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Why making every bite count matters more as we age

Published by Cheryl Mussatto, MS, RD, LD on Jun 25, 2019

Humorist, novelist, and journalist Mark Twain was famous for his wit and wisdom.  One of my favorite quotes he coined was, “Age is an issue of mind over matter. If you don’t mind, it doesn’t matter.”  However, what does matter is how healthfully we age, at least to me. I personally hope to live a long healthy life, with the emphasis on “healthy.”

So, is healthy eating more important as we get older?  Good nutrition is important at every stage of life.  But as the decades go by, likely, health issues will start to appear. Your food choices often have a significant role of what we may or may not develop. Smart nutritional choices do make a difference. That’s why it’s never too late to start afresh with eating habits promoting your health.

When you look at each decade of life nutritionally, they bring certain phases and changes to focus on.  Anyone who has lived long enough has seen and felt bodily changes.  That’s why starting young is best for building a strong nutritional foundation.  Let’s look at what to focus on as the years go by:

In your 20s and 30s:

You’re on your own, starting a job, family, and finding your way. This is the ideal time to think of healthy eating as setting a foundation for future behaviors, influencing your health and your children’s health.  Focus on the following:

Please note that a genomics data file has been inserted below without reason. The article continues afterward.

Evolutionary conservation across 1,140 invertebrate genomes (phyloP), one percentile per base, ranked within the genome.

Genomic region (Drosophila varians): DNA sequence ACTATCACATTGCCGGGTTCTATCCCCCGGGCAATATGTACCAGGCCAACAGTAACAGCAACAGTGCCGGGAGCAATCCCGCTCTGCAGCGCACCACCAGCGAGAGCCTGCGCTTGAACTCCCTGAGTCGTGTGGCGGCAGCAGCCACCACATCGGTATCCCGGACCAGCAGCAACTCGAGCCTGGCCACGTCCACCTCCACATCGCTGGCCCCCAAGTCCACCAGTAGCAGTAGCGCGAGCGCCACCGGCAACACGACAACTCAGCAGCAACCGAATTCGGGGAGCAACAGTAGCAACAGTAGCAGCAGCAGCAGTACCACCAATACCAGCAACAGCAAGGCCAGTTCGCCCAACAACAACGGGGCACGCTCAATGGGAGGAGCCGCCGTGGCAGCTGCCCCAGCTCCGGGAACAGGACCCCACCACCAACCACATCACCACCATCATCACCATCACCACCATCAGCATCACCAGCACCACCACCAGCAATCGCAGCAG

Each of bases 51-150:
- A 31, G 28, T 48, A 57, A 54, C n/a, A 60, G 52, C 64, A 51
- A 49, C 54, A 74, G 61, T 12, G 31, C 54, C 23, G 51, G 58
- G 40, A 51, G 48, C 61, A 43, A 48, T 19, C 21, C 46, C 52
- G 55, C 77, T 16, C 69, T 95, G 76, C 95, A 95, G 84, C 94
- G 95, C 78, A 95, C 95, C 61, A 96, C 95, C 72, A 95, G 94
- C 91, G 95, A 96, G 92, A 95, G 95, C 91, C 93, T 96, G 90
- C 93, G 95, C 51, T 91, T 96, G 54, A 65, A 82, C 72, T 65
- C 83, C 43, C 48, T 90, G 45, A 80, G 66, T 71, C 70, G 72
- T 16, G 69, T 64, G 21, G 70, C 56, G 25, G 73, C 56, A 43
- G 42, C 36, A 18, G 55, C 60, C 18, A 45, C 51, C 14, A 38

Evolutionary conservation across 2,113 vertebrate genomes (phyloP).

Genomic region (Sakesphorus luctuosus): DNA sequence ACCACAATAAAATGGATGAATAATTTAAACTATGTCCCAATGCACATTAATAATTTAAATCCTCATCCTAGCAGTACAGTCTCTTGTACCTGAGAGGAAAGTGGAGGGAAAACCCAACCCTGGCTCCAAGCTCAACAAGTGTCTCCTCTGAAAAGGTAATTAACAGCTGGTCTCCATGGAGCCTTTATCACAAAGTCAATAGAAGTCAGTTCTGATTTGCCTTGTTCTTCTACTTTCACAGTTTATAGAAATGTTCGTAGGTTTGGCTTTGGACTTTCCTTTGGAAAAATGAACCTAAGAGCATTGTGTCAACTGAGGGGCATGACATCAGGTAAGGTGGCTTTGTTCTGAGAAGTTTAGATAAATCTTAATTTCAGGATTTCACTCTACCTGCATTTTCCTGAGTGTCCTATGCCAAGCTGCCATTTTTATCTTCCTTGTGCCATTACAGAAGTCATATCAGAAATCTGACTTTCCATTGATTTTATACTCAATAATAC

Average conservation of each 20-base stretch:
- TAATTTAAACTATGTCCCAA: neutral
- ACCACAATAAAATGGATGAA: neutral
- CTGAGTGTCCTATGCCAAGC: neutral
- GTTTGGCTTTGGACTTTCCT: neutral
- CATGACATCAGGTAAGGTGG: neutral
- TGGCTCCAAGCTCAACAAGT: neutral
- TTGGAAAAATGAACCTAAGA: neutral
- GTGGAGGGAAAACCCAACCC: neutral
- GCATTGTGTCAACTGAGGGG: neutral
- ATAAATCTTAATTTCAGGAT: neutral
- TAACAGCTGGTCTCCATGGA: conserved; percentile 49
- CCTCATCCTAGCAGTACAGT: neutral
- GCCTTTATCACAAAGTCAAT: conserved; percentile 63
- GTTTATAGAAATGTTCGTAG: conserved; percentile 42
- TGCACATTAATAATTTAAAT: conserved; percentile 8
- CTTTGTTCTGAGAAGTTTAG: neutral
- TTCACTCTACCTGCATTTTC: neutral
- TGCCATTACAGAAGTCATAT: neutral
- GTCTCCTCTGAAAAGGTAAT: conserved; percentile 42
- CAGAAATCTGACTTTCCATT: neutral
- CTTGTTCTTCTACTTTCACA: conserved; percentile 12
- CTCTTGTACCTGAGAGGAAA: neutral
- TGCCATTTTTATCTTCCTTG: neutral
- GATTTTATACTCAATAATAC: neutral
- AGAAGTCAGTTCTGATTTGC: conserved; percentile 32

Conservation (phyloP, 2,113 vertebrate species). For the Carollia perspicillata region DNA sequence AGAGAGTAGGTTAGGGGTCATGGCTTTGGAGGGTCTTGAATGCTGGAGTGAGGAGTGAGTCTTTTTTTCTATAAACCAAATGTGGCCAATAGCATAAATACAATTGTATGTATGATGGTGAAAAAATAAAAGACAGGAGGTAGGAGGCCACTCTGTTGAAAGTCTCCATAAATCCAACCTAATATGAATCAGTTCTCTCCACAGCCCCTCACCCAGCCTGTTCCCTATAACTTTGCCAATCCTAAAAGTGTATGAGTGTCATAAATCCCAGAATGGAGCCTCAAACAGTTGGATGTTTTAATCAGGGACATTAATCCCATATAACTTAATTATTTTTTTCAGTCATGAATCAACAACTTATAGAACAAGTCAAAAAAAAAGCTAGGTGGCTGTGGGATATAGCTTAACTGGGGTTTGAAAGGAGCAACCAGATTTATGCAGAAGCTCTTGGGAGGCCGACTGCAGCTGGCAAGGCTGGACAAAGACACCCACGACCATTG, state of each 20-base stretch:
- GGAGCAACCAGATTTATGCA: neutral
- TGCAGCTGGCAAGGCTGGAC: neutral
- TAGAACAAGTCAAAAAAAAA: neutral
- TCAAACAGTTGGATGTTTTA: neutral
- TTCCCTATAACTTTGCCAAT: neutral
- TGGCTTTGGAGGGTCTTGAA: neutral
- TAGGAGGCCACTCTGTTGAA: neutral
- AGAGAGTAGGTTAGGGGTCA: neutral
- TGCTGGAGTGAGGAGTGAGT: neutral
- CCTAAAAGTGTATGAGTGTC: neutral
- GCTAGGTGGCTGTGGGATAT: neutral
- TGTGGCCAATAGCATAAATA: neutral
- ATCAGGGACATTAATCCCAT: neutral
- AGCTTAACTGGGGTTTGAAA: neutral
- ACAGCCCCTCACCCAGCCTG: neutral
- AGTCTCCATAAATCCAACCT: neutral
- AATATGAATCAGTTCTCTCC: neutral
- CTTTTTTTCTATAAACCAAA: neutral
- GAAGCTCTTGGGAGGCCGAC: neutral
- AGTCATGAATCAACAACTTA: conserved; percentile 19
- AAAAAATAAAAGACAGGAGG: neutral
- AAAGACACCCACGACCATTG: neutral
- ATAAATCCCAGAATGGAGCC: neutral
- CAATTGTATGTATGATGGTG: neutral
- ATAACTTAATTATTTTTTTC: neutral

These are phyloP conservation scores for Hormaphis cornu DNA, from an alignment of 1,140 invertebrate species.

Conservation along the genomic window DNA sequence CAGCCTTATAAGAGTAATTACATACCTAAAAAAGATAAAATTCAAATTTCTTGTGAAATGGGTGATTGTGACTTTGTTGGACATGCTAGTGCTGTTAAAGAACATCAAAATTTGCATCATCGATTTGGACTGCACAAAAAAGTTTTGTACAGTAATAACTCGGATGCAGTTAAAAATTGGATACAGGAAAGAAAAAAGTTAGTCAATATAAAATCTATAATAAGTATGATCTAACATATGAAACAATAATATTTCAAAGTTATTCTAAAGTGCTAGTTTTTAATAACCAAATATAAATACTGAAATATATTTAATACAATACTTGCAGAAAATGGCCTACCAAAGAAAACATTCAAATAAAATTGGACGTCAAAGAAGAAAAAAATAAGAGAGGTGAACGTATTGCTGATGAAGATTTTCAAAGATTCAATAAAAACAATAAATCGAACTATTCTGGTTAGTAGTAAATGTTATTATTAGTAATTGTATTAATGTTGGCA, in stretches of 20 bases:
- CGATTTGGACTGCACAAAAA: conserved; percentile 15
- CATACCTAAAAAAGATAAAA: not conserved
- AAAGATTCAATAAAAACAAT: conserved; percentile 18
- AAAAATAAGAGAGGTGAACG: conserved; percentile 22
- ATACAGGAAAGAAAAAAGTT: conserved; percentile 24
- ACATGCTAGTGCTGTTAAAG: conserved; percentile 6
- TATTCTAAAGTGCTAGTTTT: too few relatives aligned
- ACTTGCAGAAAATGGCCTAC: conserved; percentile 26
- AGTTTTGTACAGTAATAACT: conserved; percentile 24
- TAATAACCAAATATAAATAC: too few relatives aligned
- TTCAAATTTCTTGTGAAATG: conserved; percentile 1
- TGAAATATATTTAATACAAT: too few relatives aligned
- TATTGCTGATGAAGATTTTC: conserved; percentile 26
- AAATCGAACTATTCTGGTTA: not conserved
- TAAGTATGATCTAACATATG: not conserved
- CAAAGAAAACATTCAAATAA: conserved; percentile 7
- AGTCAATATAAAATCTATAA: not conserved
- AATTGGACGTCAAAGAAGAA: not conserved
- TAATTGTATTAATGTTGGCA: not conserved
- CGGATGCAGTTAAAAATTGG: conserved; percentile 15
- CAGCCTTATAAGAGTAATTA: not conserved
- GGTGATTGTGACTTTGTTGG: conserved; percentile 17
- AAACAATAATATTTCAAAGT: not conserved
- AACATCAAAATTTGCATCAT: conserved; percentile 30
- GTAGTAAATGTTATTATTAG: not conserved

• Cook more at home – you’ll eat healthier. Eat out less often – you’ll save money. Make a weekly grocery list and stick to it; remember to check your cupboards, fridge, and freezer to see what’s already on hand and to prevent frequent trips to the grocery store.
  • Plan meals. Get your spouse and kids involved. This teaches planning ahead, how to choose healthy recipes and develops cooking skills.
  • Try to eat a fruit and vegetable at each or most meals.
  • Get in a routine of regular, consistent exercise.

In your 40s to 60s:

By this stage in life, you’ve experienced heartache, joy, and stress. You’ve been around the block a time or two; it is often during these ages you may get a diagnosis of a chronic disease such as diabetes or high blood pressure. If you haven’t already, now is a perfect time to make your health a priority:

  • While it’s tempting to eat out more often, resist it. It’s hard to eat healthy when several meals a week are eaten away from home. The more you cook at home, the more you’re in charge. You control the amount of fat, sodium, and sugar you consume; you decide what’s on the menu.
  • Watch portions sizes. Weight gain is typical as metabolism slows down. A snack or two may be okay but resist grazing throughout the day. Every bite of food contains calories and calories add up.
  • Emphasize fruits and vegetables. Want to look younger? Eat strawberries, carrots, tomatoes, and watermelon. Like feeling good with lots of energy? Eat beans, bananas, and spinach.  Want to preserve brain health? Eat berries, broccoli, and avocados.  Speaking of brain health, here’s a couple of other foods promoting cognitive functioning – walnuts and salmon.